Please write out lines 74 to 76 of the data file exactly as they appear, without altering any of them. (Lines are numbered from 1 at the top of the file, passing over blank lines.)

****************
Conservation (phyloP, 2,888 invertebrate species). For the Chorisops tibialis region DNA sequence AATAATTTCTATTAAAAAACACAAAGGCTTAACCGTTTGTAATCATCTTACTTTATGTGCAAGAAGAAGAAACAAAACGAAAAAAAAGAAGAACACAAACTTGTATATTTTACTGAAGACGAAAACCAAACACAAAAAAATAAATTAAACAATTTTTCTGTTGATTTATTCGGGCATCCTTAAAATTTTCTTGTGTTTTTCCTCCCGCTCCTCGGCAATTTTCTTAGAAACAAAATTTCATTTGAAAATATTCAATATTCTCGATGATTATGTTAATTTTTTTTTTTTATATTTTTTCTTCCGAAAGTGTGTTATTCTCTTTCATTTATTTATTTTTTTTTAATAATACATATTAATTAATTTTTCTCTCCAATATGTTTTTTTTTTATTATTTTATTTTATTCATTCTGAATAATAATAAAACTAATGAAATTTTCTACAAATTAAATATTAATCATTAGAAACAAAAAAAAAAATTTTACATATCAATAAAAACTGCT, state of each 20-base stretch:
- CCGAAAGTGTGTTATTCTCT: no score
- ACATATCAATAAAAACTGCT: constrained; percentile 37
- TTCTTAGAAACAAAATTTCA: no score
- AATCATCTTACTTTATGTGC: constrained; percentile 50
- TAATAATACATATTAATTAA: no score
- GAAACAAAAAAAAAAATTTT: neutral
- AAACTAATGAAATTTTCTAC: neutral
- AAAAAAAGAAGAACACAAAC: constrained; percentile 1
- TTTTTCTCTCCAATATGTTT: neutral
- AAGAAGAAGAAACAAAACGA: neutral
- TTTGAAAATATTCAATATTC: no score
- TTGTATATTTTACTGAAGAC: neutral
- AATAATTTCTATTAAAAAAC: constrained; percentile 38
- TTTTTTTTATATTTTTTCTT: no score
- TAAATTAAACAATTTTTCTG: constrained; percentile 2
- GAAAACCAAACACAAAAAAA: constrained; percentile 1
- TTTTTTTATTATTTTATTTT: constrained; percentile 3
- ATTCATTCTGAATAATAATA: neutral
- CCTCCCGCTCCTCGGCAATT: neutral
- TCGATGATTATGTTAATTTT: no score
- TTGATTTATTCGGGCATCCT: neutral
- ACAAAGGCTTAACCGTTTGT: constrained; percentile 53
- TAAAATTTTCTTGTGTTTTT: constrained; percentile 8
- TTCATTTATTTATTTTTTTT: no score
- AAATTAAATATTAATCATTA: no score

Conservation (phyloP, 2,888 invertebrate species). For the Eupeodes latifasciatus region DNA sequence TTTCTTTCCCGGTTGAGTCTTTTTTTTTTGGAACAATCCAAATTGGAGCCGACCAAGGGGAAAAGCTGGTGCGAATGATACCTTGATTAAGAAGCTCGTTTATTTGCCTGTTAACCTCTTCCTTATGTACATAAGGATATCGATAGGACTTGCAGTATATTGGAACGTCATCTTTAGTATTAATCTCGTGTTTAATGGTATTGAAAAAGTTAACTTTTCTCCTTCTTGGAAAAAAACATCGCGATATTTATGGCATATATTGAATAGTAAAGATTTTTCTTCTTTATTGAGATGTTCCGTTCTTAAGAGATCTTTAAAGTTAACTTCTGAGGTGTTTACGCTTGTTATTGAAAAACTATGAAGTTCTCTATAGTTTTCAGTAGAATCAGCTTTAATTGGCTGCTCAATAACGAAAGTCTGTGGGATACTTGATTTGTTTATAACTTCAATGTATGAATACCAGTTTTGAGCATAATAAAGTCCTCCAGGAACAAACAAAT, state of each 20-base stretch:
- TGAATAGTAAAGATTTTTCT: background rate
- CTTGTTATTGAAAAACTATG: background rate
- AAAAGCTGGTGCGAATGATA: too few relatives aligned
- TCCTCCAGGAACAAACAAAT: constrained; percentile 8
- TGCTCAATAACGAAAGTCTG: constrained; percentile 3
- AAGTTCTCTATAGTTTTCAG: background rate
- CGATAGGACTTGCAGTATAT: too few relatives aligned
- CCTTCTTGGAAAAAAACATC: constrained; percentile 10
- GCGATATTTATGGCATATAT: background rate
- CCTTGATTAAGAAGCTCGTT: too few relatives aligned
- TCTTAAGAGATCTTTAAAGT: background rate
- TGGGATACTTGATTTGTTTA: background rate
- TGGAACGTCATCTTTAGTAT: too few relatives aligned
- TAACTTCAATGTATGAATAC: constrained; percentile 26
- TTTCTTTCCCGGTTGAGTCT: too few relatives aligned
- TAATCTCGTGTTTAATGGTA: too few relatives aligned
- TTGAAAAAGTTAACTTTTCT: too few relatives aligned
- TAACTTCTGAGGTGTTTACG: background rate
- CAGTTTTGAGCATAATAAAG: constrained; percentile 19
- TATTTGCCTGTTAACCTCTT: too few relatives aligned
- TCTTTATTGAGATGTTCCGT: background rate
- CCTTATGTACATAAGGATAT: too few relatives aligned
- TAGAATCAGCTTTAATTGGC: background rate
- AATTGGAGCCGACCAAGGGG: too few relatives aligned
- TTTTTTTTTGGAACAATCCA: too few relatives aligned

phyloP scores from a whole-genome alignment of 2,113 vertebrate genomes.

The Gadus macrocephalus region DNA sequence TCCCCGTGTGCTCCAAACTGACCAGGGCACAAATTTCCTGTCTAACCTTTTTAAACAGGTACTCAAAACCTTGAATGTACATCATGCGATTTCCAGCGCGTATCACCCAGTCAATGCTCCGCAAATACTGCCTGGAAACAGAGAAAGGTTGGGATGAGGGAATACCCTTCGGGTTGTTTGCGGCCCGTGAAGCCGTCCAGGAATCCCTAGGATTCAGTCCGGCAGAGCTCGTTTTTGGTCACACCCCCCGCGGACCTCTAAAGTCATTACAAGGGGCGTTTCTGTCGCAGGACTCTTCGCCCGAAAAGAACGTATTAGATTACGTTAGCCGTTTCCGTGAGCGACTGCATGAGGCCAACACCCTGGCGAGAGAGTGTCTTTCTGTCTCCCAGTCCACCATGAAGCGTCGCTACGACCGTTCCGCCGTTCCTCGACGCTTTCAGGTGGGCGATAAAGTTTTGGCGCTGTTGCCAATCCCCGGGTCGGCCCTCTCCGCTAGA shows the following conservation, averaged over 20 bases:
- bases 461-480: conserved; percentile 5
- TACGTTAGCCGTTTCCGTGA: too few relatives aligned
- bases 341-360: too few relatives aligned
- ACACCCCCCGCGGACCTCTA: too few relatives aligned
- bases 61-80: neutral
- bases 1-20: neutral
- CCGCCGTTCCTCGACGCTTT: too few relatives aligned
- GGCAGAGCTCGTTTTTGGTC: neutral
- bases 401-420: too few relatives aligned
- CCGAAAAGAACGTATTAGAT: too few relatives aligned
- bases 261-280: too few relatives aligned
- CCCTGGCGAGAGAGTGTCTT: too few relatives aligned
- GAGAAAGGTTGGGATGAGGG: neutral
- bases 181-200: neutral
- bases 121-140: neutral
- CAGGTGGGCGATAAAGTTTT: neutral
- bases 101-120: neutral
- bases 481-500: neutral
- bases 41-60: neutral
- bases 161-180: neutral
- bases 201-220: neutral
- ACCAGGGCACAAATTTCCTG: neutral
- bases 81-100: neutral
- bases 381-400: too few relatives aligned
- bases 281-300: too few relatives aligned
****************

- bases 161-180: neutral
- bases 201-220: neutral
- ACCAGGGCACAAATTTCCTG: neutral